b.12 September 1909 d.28 May 1969
BA Cantab(1931) MRCS LRCP(1934) MB BChir(1935) DCH(1938) MA(1942) MD(1943) MRCP(1964) FRCP(1969)
Winifred F. Young was born in London of an Irish mother and Scottish father. Her father, Frank Young, was a soft goods merchant, chairman of Young and Rochester, Ltd. Her mother, Edith Mary Ferguson, was born in Limerick. The Fergusons were a well-to-do, staunchly Protestant family, in which the daughters were well-educated. Edith Mary Ferguson was sent to England to school, and throughout her life kept her strong belief in the importance of a good education and independence for daughters as well as for sons.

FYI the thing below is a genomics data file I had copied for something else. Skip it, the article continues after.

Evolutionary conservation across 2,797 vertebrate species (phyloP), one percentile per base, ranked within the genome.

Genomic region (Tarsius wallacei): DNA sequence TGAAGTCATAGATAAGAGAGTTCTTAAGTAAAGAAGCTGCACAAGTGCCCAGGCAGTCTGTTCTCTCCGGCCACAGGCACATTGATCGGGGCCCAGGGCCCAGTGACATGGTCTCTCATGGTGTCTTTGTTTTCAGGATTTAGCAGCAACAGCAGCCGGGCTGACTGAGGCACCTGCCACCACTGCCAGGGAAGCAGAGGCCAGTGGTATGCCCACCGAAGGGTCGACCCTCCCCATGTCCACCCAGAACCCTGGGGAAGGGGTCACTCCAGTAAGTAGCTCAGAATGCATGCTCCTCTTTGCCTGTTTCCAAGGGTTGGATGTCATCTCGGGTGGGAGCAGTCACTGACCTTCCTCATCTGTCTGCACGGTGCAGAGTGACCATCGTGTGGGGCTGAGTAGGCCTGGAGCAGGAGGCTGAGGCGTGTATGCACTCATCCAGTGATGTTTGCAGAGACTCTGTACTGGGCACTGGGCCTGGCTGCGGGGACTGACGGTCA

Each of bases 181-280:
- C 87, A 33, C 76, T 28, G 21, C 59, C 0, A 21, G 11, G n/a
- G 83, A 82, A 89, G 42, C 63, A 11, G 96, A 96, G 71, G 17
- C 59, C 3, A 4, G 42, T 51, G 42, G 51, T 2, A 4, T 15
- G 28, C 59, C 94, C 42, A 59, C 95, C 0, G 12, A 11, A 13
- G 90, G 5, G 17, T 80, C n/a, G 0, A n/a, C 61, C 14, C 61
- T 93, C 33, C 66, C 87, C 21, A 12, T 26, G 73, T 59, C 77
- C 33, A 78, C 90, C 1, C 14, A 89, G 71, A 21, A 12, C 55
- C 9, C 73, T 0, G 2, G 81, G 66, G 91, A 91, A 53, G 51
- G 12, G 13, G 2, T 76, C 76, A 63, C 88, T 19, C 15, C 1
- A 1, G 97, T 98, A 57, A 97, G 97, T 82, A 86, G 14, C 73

Winifred and her twin sister, Jessie, were the youngest of six children, three boys and three girls. There were four years between them and their youngest brother and their sister was 9 years older, so the twins were to some extent on their own and their relationship was a very close one. Their education began at Park School, South Norwood. Then, at the age of 11, they spent eight months with an aunt and her husband in Bray, near Dublin. Winifred acquired a strong affection for Ireland and a delight in the countryside which she never lost. Their next school was St. Felix, Southwold, and from there Winifred went up to Girton and then to King’s College Hospital, London. Her first resident appointment was that of house physician to the Diabetic and Biochemistry department, King’s College Hospital, where she worked under R.D. Lawrence and R.A. McCance. This appointment, gained at a time when few women were given resident posts at their teaching hospital, was to prove important in her subsequent career. It was the beginning of her interest in the biochemical aspects of medicine, and it laid the foundation for her collaboration and friendship with R.A. McCance. Subsequent resident appointments were house physician at the South London Hospital for Women and Children, 1936, house physician at the Infants’ Hospital, Vincent Square, 1936-37, her first introduction to paediatrics, and house physician at the Children’s Hospital, Birmingham, 1937-38. She then obtained a Medical Research Council Fellowship and went to Cambridge to work with R.A. McCance on problems of renal function in small infants. Leonard Parsons was interested in this work and some of the material used was from the Children’s Hospital, Birmingham. The collaboration proved a fruitful one and resulted in one of Winifred Young’s more important papers; it also earned her an MD. There followed a period as paediatrician at Brentwood Emergency Hospital before she returned to Birmingham as medical officer in charge of the new infants’ block, working directly under Sir Leonard Parsons, and later becoming medical registrar there. This appointment led on to a Nuffield Fellowship in child health with grants to visit paediatric departments in Denmark, Sweden, the USA and Great Britain. In the USA she worked first with Clement Smith in Boston, and then at the New York Babies’ Hospital, where she met Dorothy Andersen and became interested in cystic fibrosis. She formed a very close friendship with Dorothy Andersen and they spent many happy holidays together, sometimes in the US, sometimes in England or on the continent. Many other friendships, too, dated from her stay in the US, and she maintained close contact with the American paediatric scene.